NSA Denies It Accesses Global Data Centers of Yahoo, Google

Companies deny knowledge of NSA tapping cables to data centers.

National Security Agency Director Gen. Keith Alexander testifies during a hearing before the House Intelligence Committee on Oct. 29, 2013, on Capitol Hill in Washington, D.C.
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The National Security Agency's surveillance of tech giants may be broader than previously reported, as new documents from former agency contractor Edward Snowden indicate the intelligence agency taps international cables to infiltrate data centers of Yahoo and Google.

[READ: Freedom Act to End NSA Data Collection Introduced in Senate]

The NSA already has legal means to request data from tech companies using the PRISM program, reported on in June, but the agency also uses a backdoor program to tap data links called MUSCULAR, the Washington Post reported on Wednesday. The report cites an NSA document provided by Snowden dating from January. The program is operated in cooperation with Government Communications Headquarters, the main spying agency of the UK.

Between December 2012 and January of this year the NSA collected 181,280,466 records including metadata that could monitor a user's digital activity and content flow, the Washington Post reports.

Army Gen. Keith Alexander, director of the NSA, denied reports that the agency was tapping the data links of Yahoo and Google during a Bloomberg Government event on Wednesday.

Yahoo spokesperson Sarah Meron told the New York Times that the company did not cooperate with government intelligence on any tapping. Google's Chief Legal Officer David Drummond also told the New York Times that the company had recently stepped up its efforts to encrypt its data flow out of fear that intelligence agencies were conducting this type of surveillance.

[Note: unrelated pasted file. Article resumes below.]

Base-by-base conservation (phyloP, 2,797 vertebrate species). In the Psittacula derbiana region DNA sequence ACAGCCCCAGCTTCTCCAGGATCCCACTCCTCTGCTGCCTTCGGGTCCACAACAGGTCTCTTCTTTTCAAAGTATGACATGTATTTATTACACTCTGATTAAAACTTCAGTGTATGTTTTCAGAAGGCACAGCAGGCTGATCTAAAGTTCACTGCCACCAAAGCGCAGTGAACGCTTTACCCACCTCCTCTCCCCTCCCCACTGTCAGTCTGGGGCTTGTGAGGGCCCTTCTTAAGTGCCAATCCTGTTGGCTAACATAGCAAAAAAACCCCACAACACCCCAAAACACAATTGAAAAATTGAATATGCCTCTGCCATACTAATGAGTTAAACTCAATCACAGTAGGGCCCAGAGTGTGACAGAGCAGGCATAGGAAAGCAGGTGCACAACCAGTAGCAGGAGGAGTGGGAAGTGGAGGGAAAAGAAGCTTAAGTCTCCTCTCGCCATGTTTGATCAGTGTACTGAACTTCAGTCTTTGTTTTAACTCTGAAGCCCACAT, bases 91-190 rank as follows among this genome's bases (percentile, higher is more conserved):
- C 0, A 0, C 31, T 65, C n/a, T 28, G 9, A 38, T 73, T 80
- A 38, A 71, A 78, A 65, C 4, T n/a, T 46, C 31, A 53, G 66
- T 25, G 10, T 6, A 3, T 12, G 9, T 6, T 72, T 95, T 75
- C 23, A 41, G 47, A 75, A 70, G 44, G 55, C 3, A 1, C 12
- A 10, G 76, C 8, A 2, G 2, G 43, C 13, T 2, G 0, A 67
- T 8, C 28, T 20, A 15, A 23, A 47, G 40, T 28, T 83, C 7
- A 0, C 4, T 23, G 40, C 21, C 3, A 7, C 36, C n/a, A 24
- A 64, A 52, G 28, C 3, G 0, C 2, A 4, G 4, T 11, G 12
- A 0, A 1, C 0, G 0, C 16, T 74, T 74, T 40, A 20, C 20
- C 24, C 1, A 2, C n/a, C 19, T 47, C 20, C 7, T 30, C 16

"We are outraged at the lengths to which the government seems to have gone to intercept data from our private fiber networks, and it underscores the need for urgent reform," Drummond told the New York Times.

[BROWSE: Editorial Cartoons on the NSA]

Reports about the expanse of the NSA's surveillance continue to grow. Italian newspaper Panorama reported on Wednesday that the NSA had also spied on the Vatican to monitor leadership intentions, threats to the financial system, foreign policy objectives and human rights, according to Reuters. Vatican officials said it was unaware and the NSA denied the report.

European politicians are already scrutinizing the U.S. intelligence agency for mass surveillance, including reports it monitored mobile phone conversations of German Chancellor Angela Merkel.

Members of the European Parliament met at the White House on Wednesday with members of the National Security Council to seek answers on the true extent of NSA spying in Europe and to discuss a more open intelligence partnership with the U.S. government. The White House declined to comment on the details of the meeting.

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